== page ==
BY TENDAI MAKARIPE
THOUSANDS of residents in emerging settlements around Harare have resorted to unconventional methods of sand mining to earn a living in an unforgiving economy.
Sand mining is the extraction of sand usually from open pits.
Demand for sand, particularly pit sand – a natural and coarse type of sand used for construction — has increased over the past years with the establishment of various residential areas in cities and towns.
A survey by the Zimbabwe Independent in areas like Hopley, Harare revealed a heartrending scenario. Children of school-going age help their parents dig for pit sand in an area called kumajecha in Hopley.
“I was laid off in December last year and have no other means of income,” said Tichaona Mbedzi, a Hopley resident.
“Digging for pit sand has become a lucrative business here and it is really helping my family. That is why my children come and help me because they know that their bread is buttered here. The more we dig, the more we sell because pit sand is in high demand,” Mbedzi said.
“The majority of people here do not have jobs and we have nowhere else to get money to sustain our families,” said Felistas Zimbowa, another Hopley resident.
“I am a widow taking care of five children. I once tried vending in town but the money was not enough and I resorted to pit sand mining,” Zimbowa said.
In his study of Hopley settlement titled Living in an Emerging Settlement: The Story of Hopley Farm Settlement, Harare Zimbabwe, academic Abraham Matamanda said emerging settlements like Hopley are neglected spaces in which residents improvise to earn a living.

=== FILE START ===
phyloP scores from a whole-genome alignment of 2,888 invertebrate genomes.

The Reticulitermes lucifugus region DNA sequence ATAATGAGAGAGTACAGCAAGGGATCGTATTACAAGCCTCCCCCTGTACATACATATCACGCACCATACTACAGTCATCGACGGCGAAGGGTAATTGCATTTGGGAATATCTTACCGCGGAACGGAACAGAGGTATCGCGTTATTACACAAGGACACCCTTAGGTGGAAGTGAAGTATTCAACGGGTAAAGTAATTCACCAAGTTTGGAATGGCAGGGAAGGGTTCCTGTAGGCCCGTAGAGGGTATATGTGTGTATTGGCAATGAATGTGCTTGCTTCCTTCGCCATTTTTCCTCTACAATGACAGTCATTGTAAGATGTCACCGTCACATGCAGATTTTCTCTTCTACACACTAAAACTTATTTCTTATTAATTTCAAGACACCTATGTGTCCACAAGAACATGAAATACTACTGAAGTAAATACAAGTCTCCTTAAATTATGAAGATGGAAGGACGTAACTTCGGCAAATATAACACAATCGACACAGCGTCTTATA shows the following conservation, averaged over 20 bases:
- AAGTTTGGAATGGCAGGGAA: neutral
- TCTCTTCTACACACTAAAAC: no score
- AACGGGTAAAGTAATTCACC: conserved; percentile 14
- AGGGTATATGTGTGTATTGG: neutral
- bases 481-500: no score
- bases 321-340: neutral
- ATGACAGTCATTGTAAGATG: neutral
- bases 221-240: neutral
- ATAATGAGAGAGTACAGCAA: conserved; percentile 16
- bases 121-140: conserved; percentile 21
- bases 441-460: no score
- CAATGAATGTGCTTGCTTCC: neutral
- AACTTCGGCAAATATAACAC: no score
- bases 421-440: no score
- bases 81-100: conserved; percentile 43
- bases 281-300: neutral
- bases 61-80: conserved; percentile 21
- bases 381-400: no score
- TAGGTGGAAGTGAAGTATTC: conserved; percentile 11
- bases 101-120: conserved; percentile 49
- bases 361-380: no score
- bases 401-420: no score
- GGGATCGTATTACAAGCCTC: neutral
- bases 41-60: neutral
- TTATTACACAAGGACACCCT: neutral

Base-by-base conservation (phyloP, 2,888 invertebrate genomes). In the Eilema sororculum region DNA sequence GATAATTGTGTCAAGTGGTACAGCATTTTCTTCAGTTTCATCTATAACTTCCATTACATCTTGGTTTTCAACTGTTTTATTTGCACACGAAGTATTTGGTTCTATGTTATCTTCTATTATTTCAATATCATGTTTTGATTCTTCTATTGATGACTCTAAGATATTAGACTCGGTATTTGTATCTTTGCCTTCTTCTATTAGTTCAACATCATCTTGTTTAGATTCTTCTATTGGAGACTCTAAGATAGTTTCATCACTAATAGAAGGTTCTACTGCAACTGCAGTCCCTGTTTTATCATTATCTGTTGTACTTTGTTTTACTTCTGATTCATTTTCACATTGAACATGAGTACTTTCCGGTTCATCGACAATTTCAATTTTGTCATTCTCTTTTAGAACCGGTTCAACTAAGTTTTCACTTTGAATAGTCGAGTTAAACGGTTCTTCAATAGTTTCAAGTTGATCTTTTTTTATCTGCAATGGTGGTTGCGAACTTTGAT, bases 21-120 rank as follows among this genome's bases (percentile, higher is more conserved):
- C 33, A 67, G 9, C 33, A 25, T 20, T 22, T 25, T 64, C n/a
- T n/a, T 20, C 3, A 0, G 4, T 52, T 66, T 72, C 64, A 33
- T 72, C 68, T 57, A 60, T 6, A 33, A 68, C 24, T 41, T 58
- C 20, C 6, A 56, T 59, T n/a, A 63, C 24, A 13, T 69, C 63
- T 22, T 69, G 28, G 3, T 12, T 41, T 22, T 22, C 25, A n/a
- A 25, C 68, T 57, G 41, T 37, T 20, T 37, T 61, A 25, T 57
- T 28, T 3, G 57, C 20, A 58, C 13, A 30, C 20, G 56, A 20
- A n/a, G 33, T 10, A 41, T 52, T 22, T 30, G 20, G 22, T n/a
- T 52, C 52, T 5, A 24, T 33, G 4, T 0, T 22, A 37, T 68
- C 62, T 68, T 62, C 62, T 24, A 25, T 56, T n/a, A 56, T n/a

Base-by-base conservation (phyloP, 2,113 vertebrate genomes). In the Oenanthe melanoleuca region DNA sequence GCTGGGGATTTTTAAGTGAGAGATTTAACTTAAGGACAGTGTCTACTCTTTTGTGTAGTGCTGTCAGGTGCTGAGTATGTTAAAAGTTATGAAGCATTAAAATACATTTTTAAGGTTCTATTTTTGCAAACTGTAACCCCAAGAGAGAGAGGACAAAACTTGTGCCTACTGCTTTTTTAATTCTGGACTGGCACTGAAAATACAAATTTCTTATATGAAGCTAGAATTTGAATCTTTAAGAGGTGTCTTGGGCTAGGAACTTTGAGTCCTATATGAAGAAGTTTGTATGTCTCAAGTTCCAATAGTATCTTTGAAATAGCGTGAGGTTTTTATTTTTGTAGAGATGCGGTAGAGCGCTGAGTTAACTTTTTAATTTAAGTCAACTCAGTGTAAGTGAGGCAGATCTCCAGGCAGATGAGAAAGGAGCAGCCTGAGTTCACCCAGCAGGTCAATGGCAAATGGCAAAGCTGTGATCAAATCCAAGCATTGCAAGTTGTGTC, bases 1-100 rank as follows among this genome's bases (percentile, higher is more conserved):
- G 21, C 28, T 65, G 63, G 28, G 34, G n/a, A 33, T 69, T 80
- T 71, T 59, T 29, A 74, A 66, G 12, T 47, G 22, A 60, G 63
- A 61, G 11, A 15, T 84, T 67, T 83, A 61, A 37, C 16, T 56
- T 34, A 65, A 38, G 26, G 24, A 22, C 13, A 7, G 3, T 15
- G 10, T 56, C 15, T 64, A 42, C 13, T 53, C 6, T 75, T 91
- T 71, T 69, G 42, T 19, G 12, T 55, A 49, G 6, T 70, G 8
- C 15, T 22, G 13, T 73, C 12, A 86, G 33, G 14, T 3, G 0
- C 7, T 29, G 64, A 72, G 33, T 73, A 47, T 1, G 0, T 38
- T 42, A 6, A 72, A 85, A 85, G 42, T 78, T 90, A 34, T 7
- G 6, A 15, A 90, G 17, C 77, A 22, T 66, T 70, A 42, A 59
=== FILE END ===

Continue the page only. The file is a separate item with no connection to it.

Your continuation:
“These citizens experience multiple shocks and stresses, which include lack of basic services, disconnection from formal services and the urban core, political exclusion, and violation of their human rights. In this regard, households engage in various activities that fall between resilience and desperation as they try to navigate their way in claiming the right to the city,” Matamanda said.
Five cubic metres of pit sand, which is equivalent to one tonne, costs US$45 if one has own transport.
If the sellers provide their transport and personnel who load and offload the sand, the price shoots to US$60.
If one sells a truck of pit sand a day, he or she will rake in US$420 a week which is why people in Hopley and others are determined to continue this exercise.
Exposed burrows (areas where material, usually soil or sand, has been dug for use at another place or location) have become death traps.
They are now filled with runoff water from adjoining water bodies and become ponds.
Children are at risk of drowning in these ponds.
Some residents are digging pit sand around power lines and roads, exposing themselves and motorists to danger.